After Paul Azinger split, NBC Golf is trying out a new lead analyst

paul mcginley smiles while holding microphone from european tour event

Paul McGinley will replace Paul Azinger in the lead analyst chair at this week's Hero World Challenge.

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Paul Azinger is no longer NBC Golf’s lead analyst, but could a new Paul be on the way?

Paul McGinley, the former pro golfer and longtime voice for both Golf Channel and Sky Sports, will fill in for Azinger’s spot in the lead chair at this week’s Hero World Challenge, according to a report from the Irish Independent’s Brian Keogh. McGinley will be on the call alongside the usual NBC Golf team, a tryout in the lead slot overlapping with Tiger Woods’ return to the sport. NBC subsequently confirmed McGinley’s temporary call-up to, but cautioned the network has not yet made any permanent decisions on who will fill the lead chair.

Last week, NBC confirmed that Azinger’s contract was not renewed after five years as lead golf analyst for the network, a decision that Azinger called both “surprising and disappointing.” While Azinger was a well-liked figure by many within NBC, his departure wasn’t completely surprising. The longtime broadcaster had been a polarizing figure during his time at NBC, where his analysis was often criticized for over-generalizing or running counter to easily accessible statistics or information.

Though McGinley’s fill-in role does not come with any long-term promises, it would not be a surprise if the Hero provided some clues as to the long-term future of the NBC broadcast. At least year’s Hero, NBC officially hired Smylie Kaufman and Brad Faxon, the two names who replaced long-time broadcasters Roger Maltbie and Gary Koch, whose contracts were not renewed upon the completion of 2022.

Of course, NBC could wait to announce a full-time replacement for Azinger, but the network is not afforded the luxury of a lengthy job search. Its 2024 PGA Tour coverage begins in just a few weeks’ time at the Sentry Tournament of Champions and continues with a host of early-season tournaments that are critical to season-long viewership data. In other words, it is in everyone’s best interest to have a replacement announced sooner rather than later.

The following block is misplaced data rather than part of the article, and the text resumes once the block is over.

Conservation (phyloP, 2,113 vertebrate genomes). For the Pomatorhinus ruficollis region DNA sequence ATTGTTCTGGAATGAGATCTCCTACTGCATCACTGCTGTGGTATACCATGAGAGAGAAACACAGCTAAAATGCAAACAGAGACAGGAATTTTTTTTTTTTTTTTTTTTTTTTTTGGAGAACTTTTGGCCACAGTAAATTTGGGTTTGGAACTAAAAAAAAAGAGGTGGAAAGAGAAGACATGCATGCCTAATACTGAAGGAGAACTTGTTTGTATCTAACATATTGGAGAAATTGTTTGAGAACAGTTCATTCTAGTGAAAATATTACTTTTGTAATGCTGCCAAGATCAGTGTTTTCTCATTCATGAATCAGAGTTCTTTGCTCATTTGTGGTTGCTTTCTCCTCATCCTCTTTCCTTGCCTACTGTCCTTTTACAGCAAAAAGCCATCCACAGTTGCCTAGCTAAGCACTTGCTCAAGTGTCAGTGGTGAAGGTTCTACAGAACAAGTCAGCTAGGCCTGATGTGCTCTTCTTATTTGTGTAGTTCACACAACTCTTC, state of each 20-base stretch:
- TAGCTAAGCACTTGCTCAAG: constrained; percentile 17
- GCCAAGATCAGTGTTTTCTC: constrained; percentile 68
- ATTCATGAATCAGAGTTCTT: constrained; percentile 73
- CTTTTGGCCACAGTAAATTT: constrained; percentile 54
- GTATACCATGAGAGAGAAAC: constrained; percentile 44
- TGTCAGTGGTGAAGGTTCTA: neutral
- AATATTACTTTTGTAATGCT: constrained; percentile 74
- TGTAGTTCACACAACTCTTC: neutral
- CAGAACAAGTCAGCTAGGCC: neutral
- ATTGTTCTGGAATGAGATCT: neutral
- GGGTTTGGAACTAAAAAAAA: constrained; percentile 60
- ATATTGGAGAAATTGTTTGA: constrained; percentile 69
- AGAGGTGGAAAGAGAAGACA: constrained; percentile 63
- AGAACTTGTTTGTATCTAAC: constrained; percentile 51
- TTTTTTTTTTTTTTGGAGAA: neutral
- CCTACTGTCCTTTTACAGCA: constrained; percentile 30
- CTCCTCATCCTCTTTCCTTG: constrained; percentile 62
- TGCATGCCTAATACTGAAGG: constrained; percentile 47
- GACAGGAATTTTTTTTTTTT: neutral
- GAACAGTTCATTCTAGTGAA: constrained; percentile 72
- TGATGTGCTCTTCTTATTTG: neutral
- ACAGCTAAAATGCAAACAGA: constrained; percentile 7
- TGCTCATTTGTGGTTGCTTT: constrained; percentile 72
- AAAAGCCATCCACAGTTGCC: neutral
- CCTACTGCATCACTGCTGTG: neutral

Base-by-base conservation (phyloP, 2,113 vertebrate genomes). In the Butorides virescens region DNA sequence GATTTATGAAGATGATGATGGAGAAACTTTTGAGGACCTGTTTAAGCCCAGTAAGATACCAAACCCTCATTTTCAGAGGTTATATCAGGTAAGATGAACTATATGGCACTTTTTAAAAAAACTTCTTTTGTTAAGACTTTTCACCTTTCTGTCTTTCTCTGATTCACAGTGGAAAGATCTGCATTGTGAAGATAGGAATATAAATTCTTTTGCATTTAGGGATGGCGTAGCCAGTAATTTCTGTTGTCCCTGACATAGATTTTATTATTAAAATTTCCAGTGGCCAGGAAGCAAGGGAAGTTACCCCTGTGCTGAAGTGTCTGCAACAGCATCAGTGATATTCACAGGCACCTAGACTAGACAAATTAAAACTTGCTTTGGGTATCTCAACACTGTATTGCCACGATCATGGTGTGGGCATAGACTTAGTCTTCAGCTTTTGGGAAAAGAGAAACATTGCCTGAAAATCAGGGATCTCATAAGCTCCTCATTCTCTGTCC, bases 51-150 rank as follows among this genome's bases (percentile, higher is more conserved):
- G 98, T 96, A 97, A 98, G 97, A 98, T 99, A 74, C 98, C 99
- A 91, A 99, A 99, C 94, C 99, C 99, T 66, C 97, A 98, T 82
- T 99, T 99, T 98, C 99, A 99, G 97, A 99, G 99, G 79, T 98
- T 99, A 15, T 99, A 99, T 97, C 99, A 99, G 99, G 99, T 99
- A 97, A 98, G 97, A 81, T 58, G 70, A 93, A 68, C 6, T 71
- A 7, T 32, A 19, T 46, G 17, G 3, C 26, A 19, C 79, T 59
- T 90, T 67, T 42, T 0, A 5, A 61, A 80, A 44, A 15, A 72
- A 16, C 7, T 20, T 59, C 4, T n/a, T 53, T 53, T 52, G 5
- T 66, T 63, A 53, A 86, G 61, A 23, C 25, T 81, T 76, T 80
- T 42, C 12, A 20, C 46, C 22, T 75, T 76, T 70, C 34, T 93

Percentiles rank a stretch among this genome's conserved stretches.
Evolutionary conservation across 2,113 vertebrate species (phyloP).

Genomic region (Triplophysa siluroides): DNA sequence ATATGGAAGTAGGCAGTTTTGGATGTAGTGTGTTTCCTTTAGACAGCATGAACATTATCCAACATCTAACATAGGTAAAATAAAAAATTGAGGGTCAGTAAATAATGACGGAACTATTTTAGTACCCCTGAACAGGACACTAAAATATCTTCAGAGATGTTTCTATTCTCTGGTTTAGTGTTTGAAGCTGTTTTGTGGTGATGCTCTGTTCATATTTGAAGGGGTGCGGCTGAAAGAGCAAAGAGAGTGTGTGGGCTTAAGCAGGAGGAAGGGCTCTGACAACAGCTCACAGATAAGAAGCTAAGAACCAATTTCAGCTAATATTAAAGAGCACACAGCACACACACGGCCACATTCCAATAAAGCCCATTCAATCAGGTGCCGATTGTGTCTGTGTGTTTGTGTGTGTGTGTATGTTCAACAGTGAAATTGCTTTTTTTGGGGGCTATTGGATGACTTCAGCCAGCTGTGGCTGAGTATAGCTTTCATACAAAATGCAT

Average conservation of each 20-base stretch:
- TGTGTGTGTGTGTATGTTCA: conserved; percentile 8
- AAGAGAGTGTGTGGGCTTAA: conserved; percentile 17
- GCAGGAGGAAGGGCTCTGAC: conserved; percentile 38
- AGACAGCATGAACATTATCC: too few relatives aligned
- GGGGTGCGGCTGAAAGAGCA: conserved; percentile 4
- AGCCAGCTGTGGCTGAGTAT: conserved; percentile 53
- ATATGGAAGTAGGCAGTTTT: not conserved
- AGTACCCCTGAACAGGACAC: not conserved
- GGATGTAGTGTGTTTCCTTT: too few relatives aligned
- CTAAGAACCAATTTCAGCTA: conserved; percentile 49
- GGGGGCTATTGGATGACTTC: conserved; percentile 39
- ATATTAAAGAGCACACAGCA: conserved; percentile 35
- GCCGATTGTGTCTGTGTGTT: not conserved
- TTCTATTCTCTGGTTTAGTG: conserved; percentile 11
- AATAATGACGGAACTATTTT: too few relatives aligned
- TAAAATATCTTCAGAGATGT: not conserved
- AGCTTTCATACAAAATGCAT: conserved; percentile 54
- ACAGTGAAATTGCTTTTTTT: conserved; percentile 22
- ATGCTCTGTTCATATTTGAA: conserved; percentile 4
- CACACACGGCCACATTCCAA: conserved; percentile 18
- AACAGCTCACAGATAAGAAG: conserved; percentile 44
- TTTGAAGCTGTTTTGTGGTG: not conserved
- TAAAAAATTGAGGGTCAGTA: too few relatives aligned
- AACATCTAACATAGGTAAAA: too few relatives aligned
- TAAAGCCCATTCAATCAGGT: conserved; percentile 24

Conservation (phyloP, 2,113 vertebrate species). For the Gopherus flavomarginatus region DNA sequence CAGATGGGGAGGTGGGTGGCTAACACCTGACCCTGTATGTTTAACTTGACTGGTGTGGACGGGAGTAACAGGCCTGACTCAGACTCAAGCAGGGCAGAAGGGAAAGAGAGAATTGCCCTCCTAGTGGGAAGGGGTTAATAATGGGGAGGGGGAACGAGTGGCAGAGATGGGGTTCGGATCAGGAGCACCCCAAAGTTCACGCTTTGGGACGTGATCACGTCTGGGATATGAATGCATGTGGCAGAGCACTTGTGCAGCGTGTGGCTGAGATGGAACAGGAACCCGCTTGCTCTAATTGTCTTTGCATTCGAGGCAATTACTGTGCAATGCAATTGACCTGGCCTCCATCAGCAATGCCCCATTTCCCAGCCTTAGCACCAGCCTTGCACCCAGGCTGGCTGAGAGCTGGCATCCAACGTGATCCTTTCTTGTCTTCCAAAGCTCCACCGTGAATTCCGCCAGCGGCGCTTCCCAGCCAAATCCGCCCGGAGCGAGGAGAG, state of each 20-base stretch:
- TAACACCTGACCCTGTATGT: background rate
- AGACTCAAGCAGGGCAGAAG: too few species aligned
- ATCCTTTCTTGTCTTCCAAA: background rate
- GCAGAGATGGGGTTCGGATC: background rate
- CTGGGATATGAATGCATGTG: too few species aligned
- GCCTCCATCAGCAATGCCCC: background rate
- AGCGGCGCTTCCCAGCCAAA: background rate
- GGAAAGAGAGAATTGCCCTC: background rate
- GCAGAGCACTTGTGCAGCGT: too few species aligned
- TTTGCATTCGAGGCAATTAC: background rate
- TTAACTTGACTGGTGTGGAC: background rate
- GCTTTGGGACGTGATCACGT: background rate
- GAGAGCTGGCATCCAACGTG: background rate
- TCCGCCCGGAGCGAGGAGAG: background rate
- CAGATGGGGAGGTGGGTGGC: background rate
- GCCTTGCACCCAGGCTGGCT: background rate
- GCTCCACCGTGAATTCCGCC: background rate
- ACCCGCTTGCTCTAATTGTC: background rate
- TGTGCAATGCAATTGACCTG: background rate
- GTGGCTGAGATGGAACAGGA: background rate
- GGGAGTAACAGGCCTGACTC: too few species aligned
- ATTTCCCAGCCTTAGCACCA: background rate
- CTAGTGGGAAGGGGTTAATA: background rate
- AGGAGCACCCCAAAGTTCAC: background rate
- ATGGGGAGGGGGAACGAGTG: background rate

McGinley, a legendary Ryder Cupper and Dublin native, is an interesting fit as a lead analyst next to play-by-play man Dan Hicks. He is a popular figure among players and production folks in roles for Sky and NBC, and his extensive experience with both live tournament coverage and studio work would make him a safe choice from a workload standpoint. Though he has not worked as a lead analyst before, his role on Sky’s more Socratic broadcasts makes him at least fairly well-versed in the expectations of the role. At 56 years old, he would also mark a continuation of NBC Golf’s youth movement and provide the network with a fitting counterpart for CBS’s Trevor Immelman, who is fresh off a brilliant first season next to Jim Nantz.

As an analyst, McGinley is sharp and opinionated, his forthrightness and golf IQ serving as two of his biggest strengths. It should come as no surprise to learn that he remains deeply embedded with the European golf contingent, maintaining close relationships with many of the continent’s biggest players. In his U.S.-based work, he has earned plaudits for his preparation and research; his banter with Brandel Chamblee on Golf Channel’s Live From has produced some of the sport’s most compelling studio television over the past several years. (One needn’t look much further than McGinley’s skewering on TPC Sawgrass’ 17th hole for proof.)

Irrespective of whom NBC hires for the lead chair, the network finds itself in a key moment for its golf coverage, which has faced mounting criticism in recent years for falling behind its counterparts at CBS. NBC has had just two lead analysts in the past 35 years — Azinger for the last five, and Johnny Miller for the three decades preceding him. The next hire will help to shape the tone and voice of the network’s coverage as it nears the midpoint of a nine-year, multi-billion-dollar rights agreement with the PGA Tour.

While McGinley won’t unravel any of those trends at the Hero, he will have the chance to make a compelling case for his worthiness in the role. Considering that scores of golf fans are likely to tune in to see the return of Woods to tournament golf, McGinley won’t just be speaking to his bosses.

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